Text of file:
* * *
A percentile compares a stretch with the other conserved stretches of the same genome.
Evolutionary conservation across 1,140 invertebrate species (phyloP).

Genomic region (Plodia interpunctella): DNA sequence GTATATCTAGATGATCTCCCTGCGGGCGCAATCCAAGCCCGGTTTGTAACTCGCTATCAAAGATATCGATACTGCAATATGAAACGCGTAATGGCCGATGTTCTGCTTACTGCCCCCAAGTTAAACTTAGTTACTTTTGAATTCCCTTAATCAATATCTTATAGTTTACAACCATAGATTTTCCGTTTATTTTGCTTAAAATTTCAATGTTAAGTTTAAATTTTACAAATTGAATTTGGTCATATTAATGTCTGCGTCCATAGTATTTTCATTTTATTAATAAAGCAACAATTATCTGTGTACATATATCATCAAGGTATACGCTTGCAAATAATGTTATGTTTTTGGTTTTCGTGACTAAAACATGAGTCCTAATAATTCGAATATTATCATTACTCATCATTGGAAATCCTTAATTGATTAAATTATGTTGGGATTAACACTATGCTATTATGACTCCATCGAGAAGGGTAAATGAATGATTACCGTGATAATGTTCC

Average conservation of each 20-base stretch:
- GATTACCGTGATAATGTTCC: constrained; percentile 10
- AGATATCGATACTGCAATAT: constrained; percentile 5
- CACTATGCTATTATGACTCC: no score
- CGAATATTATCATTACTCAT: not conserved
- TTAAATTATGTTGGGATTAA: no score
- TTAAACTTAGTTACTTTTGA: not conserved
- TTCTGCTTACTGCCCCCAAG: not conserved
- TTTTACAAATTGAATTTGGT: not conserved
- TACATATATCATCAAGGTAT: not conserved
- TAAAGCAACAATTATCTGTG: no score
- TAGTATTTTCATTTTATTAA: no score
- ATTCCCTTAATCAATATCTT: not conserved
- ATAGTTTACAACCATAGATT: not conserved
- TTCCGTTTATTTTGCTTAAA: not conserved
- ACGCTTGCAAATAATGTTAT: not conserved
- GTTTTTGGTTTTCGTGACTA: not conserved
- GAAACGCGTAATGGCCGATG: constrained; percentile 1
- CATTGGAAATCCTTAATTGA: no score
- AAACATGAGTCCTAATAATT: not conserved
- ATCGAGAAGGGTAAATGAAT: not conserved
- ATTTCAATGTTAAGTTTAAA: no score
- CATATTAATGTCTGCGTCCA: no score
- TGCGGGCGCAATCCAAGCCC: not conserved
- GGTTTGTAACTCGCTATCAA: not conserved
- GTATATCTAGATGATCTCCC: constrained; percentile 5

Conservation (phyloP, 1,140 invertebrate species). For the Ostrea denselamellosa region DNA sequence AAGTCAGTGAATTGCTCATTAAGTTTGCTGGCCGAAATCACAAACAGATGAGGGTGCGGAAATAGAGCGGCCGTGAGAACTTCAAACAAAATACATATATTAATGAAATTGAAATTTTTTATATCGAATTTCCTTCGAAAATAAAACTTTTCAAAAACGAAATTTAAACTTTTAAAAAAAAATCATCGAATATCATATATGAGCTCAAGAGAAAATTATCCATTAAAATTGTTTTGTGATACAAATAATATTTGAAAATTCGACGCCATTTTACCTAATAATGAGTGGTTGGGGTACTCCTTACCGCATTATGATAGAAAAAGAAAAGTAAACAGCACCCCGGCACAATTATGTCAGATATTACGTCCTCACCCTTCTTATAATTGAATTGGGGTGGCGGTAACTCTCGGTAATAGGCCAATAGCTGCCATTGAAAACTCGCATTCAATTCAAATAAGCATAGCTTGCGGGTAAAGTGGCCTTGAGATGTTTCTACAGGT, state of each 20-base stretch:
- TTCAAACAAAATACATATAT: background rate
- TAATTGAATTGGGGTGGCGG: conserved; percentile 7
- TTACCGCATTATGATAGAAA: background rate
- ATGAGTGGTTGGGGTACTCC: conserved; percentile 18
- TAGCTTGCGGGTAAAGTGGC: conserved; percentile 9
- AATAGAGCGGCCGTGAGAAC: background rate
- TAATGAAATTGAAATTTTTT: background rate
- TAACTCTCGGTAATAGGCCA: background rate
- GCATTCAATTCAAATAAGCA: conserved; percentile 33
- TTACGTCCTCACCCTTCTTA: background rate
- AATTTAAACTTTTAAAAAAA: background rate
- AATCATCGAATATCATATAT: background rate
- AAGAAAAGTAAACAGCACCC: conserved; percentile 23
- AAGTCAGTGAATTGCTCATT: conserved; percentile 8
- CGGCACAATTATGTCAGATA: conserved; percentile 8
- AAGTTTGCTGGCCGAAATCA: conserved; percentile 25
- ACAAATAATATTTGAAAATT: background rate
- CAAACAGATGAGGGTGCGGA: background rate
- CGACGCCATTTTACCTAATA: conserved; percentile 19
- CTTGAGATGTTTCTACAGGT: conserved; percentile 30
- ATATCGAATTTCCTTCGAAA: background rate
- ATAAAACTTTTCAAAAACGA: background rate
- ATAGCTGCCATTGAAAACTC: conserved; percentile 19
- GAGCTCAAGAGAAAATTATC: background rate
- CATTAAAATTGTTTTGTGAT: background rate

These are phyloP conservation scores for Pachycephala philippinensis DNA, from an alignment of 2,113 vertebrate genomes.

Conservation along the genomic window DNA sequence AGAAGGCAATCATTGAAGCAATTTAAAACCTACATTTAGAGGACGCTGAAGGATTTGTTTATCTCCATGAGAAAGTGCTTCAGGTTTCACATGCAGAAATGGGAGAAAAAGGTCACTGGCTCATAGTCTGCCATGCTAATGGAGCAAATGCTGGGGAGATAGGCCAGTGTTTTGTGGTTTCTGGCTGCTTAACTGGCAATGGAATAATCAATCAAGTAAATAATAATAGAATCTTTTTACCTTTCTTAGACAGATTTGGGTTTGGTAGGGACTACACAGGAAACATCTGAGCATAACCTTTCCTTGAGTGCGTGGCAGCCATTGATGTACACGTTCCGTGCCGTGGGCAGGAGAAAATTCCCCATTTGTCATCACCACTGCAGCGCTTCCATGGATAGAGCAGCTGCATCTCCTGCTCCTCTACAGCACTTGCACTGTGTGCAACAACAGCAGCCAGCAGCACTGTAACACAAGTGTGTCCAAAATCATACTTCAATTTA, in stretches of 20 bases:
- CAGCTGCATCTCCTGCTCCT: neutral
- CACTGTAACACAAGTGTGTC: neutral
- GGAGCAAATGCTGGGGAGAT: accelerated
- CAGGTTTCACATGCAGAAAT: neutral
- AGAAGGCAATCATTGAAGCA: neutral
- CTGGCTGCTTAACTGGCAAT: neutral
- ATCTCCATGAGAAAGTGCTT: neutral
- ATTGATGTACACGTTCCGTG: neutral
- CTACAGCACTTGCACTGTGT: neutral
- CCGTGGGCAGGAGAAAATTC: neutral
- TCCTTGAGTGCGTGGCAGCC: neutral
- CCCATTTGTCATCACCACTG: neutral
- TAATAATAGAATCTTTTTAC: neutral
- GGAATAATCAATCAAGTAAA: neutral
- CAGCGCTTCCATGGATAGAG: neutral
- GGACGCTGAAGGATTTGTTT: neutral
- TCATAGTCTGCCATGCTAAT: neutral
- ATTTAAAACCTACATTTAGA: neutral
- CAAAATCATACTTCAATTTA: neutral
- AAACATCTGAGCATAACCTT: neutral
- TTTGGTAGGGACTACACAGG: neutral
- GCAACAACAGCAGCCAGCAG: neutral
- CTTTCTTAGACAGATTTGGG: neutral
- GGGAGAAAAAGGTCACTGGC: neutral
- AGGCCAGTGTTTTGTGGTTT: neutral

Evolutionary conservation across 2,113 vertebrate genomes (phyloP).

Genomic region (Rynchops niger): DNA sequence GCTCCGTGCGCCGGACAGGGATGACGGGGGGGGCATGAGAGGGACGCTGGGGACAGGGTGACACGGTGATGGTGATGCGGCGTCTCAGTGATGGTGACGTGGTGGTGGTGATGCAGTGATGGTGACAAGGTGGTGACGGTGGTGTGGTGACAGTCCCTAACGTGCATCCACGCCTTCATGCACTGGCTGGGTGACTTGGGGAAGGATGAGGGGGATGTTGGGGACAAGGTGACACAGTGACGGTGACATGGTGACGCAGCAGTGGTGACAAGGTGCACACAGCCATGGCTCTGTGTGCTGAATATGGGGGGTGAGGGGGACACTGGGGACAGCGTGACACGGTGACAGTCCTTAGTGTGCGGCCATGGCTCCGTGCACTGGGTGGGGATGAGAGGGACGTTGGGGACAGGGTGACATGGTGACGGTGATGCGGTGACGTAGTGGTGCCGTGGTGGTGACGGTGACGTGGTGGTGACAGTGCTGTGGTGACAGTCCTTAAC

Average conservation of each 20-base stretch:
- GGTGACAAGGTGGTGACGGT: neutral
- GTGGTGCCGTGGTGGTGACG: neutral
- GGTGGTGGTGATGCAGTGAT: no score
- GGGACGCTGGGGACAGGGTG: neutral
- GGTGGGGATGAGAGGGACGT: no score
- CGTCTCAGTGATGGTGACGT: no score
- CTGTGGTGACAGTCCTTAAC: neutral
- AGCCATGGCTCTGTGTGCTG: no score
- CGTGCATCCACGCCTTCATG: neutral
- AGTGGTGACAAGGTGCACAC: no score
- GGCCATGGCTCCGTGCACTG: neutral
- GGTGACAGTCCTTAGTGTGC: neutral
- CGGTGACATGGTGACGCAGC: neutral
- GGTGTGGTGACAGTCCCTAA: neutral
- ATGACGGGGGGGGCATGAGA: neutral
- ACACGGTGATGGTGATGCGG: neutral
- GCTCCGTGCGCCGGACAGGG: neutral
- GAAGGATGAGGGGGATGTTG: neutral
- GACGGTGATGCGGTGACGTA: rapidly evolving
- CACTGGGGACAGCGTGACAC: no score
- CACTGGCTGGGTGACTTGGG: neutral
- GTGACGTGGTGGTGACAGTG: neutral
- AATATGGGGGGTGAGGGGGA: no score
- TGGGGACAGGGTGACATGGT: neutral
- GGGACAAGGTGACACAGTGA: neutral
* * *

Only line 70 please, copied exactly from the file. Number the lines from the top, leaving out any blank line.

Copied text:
- TAATAATAGAATCTTTTTAC: neutral